The Bible is Central 17

photo-1462219157779-8a35f2687626_optPsalm 119:129-136 (letter pe) expresses two things: various words of the Bible (seven different ones) and the wonderful delight the psalmist finds in them. The first word mentioned is “statutes” (‘edot). He finds the edot of God wonderful and therefore he delights to obey them.

Statutes are extolled as wonderful — they generate wonder.

Torah is clarified in this word edot as “witness” as in Deut 31:26: “Take this Book of the Law and place it beside the ark of the covenant of the LORD your God. There it will remain as a witness against you.” To call the Torah a “witness” is to see it as revelation from God, objective standard over against God’s people, the word from God that tells God’s people how to live and by which they are assessed.

This “witness” is also “covenant”: if one compares Exod 32:15 and Deut 9:15 we see that edot and berith (covenant) are nearly synonymous.

Here’s the point: God’s testifying statutes that are inherent to the covenant God has made with his people are the delight and wonder of the psalmist. As God’s acts in history cause wonder and awe, as they are marvels, so the Torah is to the psalmist. The very testifying words of God to his people are a source of wonder.

The Bible is our treasure. In it and through it and with it God speaks to us. We can pause today for this great gift, now made available in more ways than anyone in history could imagine — on DVDs and CDs and iPods and with notes and with pictures, is God’s communication with us.

In Psalm 119:129-136 the psalmist uses seven different words to describe the Torah: today we look at the second word. It is “word/s” (devar). Psalm 119:130:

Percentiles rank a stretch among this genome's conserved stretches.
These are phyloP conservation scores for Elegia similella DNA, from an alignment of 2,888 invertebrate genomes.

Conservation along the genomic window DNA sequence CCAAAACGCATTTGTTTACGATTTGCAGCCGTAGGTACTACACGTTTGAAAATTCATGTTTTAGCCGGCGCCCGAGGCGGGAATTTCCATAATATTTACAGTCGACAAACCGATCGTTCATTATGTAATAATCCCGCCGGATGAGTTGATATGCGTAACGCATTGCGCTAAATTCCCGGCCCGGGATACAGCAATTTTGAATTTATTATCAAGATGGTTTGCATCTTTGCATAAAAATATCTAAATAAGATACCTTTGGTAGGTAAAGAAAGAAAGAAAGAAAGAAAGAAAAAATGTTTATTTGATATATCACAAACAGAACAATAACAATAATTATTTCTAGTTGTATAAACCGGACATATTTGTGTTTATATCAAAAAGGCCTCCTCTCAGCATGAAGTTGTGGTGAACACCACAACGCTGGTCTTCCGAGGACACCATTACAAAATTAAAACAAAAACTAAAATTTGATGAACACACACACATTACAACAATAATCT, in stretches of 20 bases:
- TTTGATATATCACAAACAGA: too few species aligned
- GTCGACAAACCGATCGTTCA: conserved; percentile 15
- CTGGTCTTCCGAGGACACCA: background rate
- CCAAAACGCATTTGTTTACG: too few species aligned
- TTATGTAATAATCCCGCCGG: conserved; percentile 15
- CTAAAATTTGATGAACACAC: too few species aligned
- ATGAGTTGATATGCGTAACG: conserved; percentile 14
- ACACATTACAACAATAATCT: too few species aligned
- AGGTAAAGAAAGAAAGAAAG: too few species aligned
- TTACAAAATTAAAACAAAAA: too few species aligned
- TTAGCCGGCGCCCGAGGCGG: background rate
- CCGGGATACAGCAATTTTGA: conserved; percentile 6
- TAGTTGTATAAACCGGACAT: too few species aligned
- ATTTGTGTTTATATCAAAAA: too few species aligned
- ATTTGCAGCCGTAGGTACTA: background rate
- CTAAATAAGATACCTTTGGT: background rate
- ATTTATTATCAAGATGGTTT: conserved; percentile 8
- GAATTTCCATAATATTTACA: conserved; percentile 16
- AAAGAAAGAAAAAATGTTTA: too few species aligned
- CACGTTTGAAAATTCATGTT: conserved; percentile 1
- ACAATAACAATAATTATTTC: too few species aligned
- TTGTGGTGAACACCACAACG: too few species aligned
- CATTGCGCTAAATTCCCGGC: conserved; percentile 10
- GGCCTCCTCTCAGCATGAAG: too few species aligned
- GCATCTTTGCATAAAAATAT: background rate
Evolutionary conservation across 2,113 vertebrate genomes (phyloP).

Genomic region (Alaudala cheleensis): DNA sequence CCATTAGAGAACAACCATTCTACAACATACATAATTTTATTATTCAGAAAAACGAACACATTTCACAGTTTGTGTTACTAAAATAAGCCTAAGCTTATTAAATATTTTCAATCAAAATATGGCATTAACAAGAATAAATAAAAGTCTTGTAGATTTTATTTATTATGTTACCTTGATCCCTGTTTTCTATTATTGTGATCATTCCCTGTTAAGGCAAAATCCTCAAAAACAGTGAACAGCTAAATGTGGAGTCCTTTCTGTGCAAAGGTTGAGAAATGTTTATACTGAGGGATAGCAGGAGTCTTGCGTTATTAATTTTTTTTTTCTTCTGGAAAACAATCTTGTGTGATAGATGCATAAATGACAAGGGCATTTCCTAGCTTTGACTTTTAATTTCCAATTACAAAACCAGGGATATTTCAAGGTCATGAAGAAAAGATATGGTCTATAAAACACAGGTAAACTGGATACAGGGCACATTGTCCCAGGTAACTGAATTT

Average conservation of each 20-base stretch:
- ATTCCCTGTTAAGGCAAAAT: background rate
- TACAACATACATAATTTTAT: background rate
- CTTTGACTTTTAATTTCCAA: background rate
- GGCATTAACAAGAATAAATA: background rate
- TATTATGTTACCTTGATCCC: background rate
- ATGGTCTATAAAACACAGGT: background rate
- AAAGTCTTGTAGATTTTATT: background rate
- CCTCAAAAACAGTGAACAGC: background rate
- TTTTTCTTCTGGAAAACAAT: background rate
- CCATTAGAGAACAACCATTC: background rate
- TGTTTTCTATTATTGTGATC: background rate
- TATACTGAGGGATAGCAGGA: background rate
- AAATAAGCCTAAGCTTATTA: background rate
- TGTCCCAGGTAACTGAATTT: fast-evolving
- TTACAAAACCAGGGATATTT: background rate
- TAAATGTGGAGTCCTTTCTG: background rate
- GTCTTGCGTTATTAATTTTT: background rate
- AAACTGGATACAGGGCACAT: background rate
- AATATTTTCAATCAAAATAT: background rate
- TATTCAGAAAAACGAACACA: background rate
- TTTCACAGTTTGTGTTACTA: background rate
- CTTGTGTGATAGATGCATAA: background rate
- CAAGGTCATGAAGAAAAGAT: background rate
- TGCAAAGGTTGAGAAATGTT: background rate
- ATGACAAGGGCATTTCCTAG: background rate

“The unfolding of your words gives light;
it gives understanding to the simple.”

If the statutes of v. 129 generate wonder, the words provide light.

Words — sometimes I think my life is full of words. Kris and I and the kids talk to one another with words. I teach with words, I write with words and my day is spent reading the words of others. And the Bible is filled with words — Hebrew and Aramaic and Greek. What are words?

Let’s not enter too deeply into philosophy but words are a linguistic set of symbols that create a meaning-world by a person with the intent of expressing one’s mind and heart so that the Other can understand those words.

The Bible is words: devarim. God speaks to his people in words. Not just with words — for there is aesthetic art in the tabernacle and Temple, and there is vision and there is miracle and there is pillar of cloud by day and fire by night — but often with words.

Ponder this: the Torah, the psalmist says, is a collection of God’s words to humans. It is God filling words with meaning so that humans can comprehend. These words are made alive by the Spirit and by faith and they come home and we hear God and we say “they give me light and they grant understanding to the simple.”

Most importantly, John tells us that the Word became flesh — actual person — and the writer of Hebrews said God used to speak in all kinds of words but in the last days he has spoken to us in Son. All those words in Torah anticipate the Final Word — and that Word is Jesus, a living breathing person. Words, ultimately, are person symbolized in little letters.

As Eugene Peterson calls his book, “eat this book.”

The third word used for Torah in Psalm 119:129-136 is “commandments” (mitzvot; v. 131). Attached to v. 131 is v. 132: because the psalmist longs for God’s mitzvot and because that longing expresses the psalmist’s love (v. 132b), he implores God to turn to him.